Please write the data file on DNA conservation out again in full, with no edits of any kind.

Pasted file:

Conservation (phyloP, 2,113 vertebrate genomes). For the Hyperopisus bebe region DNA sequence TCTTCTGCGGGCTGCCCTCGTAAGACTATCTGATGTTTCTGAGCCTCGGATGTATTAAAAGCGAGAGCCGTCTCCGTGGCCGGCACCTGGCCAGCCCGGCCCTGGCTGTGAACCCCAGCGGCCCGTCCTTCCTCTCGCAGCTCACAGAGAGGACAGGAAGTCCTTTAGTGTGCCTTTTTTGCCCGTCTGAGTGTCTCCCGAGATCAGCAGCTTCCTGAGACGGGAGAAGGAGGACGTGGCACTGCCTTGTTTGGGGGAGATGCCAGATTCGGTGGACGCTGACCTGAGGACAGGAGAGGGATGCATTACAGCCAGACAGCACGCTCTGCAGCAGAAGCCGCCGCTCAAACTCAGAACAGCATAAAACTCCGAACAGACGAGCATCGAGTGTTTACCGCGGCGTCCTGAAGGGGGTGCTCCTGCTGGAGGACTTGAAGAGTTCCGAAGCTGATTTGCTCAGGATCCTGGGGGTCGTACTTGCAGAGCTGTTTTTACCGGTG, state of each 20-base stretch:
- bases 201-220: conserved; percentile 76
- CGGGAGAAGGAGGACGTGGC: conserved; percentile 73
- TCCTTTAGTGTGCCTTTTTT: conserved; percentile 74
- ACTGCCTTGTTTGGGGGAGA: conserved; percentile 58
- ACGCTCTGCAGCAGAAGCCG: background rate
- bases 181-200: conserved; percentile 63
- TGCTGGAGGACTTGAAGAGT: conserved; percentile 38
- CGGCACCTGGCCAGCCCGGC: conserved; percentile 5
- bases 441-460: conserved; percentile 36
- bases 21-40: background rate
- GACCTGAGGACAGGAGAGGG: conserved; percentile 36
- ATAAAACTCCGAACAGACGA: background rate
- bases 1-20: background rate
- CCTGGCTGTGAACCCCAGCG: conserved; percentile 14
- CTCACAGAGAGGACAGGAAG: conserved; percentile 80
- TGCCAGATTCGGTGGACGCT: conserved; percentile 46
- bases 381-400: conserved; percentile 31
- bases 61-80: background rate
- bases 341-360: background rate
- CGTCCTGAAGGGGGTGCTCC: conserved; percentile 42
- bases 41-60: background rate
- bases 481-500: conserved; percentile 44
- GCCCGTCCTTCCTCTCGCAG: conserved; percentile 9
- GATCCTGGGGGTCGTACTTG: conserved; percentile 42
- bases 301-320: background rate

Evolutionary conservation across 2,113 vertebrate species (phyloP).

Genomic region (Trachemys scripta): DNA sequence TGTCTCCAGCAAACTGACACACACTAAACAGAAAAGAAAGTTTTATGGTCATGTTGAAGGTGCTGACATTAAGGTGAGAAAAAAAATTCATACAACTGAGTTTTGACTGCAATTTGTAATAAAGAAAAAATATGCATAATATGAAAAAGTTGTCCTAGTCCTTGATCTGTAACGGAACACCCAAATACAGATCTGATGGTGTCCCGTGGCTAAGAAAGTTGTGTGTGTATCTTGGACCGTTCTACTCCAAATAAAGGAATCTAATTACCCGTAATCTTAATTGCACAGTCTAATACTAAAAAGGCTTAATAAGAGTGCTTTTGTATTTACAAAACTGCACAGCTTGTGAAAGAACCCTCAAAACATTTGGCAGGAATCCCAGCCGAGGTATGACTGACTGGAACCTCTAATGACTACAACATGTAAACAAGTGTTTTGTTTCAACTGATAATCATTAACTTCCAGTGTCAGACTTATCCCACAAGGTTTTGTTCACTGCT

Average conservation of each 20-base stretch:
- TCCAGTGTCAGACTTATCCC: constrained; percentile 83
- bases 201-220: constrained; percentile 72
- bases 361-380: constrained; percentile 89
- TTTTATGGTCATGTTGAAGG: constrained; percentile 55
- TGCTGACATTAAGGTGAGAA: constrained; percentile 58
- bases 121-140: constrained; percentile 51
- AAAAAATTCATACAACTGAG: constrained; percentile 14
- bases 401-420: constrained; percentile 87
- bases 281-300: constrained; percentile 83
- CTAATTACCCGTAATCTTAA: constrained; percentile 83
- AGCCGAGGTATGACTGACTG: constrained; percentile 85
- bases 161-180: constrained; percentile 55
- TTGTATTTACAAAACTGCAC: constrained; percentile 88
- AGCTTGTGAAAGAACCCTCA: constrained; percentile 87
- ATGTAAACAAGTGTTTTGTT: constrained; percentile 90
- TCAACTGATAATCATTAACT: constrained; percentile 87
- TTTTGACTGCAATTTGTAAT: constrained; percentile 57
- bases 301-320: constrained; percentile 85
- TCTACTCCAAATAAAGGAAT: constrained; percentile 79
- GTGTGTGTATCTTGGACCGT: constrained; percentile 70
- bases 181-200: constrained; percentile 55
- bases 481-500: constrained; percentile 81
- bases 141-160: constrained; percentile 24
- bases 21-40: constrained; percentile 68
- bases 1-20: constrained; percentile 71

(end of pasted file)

Conservation (phyloP, 2,113 vertebrate genomes). For the Hyperopisus bebe region DNA sequence TCTTCTGCGGGCTGCCCTCGTAAGACTATCTGATGTTTCTGAGCCTCGGATGTATTAAAAGCGAGAGCCGTCTCCGTGGCCGGCACCTGGCCAGCCCGGCCCTGGCTGTGAACCCCAGCGGCCCGTCCTTCCTCTCGCAGCTCACAGAGAGGACAGGAAGTCCTTTAGTGTGCCTTTTTTGCCCGTCTGAGTGTCTCCCGAGATCAGCAGCTTCCTGAGACGGGAGAAGGAGGACGTGGCACTGCCTTGTTTGGGGGAGATGCCAGATTCGGTGGACGCTGACCTGAGGACAGGAGAGGGATGCATTACAGCCAGACAGCACGCTCTGCAGCAGAAGCCGCCGCTCAAACTCAGAACAGCATAAAACTCCGAACAGACGAGCATCGAGTGTTTACCGCGGCGTCCTGAAGGGGGTGCTCCTGCTGGAGGACTTGAAGAGTTCCGAAGCTGATTTGCTCAGGATCCTGGGGGTCGTACTTGCAGAGCTGTTTTTACCGGTG, state of each 20-base stretch:
- bases 201-220: conserved; percentile 76
- CGGGAGAAGGAGGACGTGGC: conserved; percentile 73
- TCCTTTAGTGTGCCTTTTTT: conserved; percentile 74
- ACTGCCTTGTTTGGGGGAGA: conserved; percentile 58
- ACGCTCTGCAGCAGAAGCCG: background rate
- bases 181-200: conserved; percentile 63
- TGCTGGAGGACTTGAAGAGT: conserved; percentile 38
- CGGCACCTGGCCAGCCCGGC: conserved; percentile 5
- bases 441-460: conserved; percentile 36
- bases 21-40: background rate
- GACCTGAGGACAGGAGAGGG: conserved; percentile 36
- ATAAAACTCCGAACAGACGA: background rate
- bases 1-20: background rate
- CCTGGCTGTGAACCCCAGCG: conserved; percentile 14
- CTCACAGAGAGGACAGGAAG: conserved; percentile 80
- TGCCAGATTCGGTGGACGCT: conserved; percentile 46
- bases 381-400: conserved; percentile 31
- bases 61-80: background rate
- bases 341-360: background rate
- CGTCCTGAAGGGGGTGCTCC: conserved; percentile 42
- bases 41-60: background rate
- bases 481-500: conserved; percentile 44
- GCCCGTCCTTCCTCTCGCAG: conserved; percentile 9
- GATCCTGGGGGTCGTACTTG: conserved; percentile 42
- bases 301-320: background rate

Evolutionary conservation across 2,113 vertebrate species (phyloP).

Genomic region (Trachemys scripta): DNA sequence TGTCTCCAGCAAACTGACACACACTAAACAGAAAAGAAAGTTTTATGGTCATGTTGAAGGTGCTGACATTAAGGTGAGAAAAAAAATTCATACAACTGAGTTTTGACTGCAATTTGTAATAAAGAAAAAATATGCATAATATGAAAAAGTTGTCCTAGTCCTTGATCTGTAACGGAACACCCAAATACAGATCTGATGGTGTCCCGTGGCTAAGAAAGTTGTGTGTGTATCTTGGACCGTTCTACTCCAAATAAAGGAATCTAATTACCCGTAATCTTAATTGCACAGTCTAATACTAAAAAGGCTTAATAAGAGTGCTTTTGTATTTACAAAACTGCACAGCTTGTGAAAGAACCCTCAAAACATTTGGCAGGAATCCCAGCCGAGGTATGACTGACTGGAACCTCTAATGACTACAACATGTAAACAAGTGTTTTGTTTCAACTGATAATCATTAACTTCCAGTGTCAGACTTATCCCACAAGGTTTTGTTCACTGCT

Average conservation of each 20-base stretch:
- TCCAGTGTCAGACTTATCCC: constrained; percentile 83
- bases 201-220: constrained; percentile 72
- bases 361-380: constrained; percentile 89
- TTTTATGGTCATGTTGAAGG: constrained; percentile 55
- TGCTGACATTAAGGTGAGAA: constrained; percentile 58
- bases 121-140: constrained; percentile 51
- AAAAAATTCATACAACTGAG: constrained; percentile 14
- bases 401-420: constrained; percentile 87
- bases 281-300: constrained; percentile 83
- CTAATTACCCGTAATCTTAA: constrained; percentile 83
- AGCCGAGGTATGACTGACTG: constrained; percentile 85
- bases 161-180: constrained; percentile 55
- TTGTATTTACAAAACTGCAC: constrained; percentile 88
- AGCTTGTGAAAGAACCCTCA: constrained; percentile 87
- ATGTAAACAAGTGTTTTGTT: constrained; percentile 90
- TCAACTGATAATCATTAACT: constrained; percentile 87
- TTTTGACTGCAATTTGTAAT: constrained; percentile 57
- bases 301-320: constrained; percentile 85
- TCTACTCCAAATAAAGGAAT: constrained; percentile 79
- GTGTGTGTATCTTGGACCGT: constrained; percentile 70
- bases 181-200: constrained; percentile 55
- bases 481-500: constrained; percentile 81
- bases 141-160: constrained; percentile 24
- bases 21-40: constrained; percentile 68
- bases 1-20: constrained; percentile 71